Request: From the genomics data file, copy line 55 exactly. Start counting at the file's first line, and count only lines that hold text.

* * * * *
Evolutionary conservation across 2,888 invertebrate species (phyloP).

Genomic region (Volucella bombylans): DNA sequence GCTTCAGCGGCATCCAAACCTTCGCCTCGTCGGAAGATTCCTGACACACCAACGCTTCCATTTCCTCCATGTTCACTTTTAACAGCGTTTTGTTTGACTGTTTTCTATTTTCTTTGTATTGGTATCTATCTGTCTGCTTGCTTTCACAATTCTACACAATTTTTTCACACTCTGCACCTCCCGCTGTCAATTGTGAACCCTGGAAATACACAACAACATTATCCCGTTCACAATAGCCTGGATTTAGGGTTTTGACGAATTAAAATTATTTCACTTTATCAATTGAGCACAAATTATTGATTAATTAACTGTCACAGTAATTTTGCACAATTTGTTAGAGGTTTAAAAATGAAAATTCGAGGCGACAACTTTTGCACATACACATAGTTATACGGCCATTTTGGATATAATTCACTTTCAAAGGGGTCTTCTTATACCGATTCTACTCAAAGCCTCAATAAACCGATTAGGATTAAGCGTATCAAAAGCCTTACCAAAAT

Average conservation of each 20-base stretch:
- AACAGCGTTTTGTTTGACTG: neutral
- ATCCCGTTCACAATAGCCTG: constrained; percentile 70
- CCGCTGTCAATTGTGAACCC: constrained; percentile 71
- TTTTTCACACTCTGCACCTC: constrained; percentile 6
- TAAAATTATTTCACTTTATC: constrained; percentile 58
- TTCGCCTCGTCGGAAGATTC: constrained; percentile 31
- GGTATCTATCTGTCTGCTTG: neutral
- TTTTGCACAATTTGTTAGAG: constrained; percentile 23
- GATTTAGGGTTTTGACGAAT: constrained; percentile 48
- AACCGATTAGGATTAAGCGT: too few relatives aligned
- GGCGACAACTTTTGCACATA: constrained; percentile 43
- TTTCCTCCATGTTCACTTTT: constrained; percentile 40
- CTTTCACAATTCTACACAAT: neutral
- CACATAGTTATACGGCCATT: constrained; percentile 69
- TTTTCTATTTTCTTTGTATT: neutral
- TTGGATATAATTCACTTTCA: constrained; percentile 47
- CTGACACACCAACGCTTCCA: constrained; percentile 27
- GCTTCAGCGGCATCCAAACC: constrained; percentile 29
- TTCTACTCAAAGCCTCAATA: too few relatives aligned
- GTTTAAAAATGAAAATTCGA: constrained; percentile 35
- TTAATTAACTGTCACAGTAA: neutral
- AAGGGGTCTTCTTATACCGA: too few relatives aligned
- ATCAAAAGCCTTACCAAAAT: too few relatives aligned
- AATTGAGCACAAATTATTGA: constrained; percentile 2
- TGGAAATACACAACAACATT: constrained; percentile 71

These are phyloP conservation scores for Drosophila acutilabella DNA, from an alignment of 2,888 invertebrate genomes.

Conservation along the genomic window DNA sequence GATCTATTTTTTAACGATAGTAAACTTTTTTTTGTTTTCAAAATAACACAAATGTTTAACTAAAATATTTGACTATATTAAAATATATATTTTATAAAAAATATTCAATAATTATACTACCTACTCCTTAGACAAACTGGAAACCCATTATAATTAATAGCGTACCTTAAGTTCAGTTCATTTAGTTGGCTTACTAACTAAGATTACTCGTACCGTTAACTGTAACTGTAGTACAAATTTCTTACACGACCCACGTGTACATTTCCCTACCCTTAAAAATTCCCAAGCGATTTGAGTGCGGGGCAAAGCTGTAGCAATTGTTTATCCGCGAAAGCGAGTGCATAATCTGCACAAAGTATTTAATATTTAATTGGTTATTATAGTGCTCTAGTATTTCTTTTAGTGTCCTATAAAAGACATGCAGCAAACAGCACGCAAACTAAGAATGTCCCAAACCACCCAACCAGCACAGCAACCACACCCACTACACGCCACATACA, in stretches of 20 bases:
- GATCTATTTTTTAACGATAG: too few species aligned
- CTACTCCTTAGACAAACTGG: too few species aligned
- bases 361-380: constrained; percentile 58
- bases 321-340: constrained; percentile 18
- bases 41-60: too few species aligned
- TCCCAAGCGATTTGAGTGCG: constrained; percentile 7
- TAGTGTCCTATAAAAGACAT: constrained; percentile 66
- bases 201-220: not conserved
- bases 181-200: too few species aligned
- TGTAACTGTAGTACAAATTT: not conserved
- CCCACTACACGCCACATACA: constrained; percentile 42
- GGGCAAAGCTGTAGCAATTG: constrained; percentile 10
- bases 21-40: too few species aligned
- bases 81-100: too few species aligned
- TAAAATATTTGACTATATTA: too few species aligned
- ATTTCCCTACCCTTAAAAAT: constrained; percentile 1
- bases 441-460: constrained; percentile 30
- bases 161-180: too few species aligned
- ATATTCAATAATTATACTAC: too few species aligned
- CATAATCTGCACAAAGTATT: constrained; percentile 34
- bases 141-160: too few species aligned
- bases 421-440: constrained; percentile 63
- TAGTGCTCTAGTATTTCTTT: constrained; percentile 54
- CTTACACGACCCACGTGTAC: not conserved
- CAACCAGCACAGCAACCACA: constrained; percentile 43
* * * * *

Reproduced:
- CAACCAGCACAGCAACCACA: constrained; percentile 43